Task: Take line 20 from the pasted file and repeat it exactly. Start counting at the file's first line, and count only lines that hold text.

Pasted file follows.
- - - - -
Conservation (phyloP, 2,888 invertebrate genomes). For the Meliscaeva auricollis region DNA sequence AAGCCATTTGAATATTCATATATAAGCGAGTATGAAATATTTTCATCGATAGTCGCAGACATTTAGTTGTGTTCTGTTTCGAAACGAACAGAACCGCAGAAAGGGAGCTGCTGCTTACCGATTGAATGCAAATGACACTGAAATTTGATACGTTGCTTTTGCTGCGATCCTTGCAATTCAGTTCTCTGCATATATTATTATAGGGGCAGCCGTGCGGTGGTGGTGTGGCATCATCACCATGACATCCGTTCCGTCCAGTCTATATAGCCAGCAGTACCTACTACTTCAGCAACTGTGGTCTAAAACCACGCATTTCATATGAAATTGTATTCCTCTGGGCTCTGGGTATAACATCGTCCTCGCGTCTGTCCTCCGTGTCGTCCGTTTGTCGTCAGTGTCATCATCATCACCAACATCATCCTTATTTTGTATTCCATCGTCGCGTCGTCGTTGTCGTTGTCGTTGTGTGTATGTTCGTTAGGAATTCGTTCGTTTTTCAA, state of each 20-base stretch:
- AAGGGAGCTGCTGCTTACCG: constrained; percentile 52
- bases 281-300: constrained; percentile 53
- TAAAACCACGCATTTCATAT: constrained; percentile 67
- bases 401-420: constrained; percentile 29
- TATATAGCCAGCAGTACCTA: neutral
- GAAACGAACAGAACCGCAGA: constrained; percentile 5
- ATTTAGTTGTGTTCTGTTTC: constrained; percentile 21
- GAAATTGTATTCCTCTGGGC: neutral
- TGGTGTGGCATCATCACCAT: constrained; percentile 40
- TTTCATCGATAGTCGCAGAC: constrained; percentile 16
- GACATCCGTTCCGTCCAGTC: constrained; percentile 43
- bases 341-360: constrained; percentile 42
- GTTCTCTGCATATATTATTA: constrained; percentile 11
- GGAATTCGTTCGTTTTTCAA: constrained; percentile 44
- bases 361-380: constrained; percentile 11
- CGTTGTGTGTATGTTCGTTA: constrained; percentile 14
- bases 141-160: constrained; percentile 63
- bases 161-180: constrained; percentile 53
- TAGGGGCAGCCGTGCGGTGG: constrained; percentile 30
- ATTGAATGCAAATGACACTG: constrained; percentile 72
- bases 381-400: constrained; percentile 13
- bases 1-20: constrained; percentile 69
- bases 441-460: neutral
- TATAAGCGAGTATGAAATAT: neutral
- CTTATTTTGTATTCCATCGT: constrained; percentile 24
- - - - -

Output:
- TAGGGGCAGCCGTGCGGTGG: constrained; percentile 30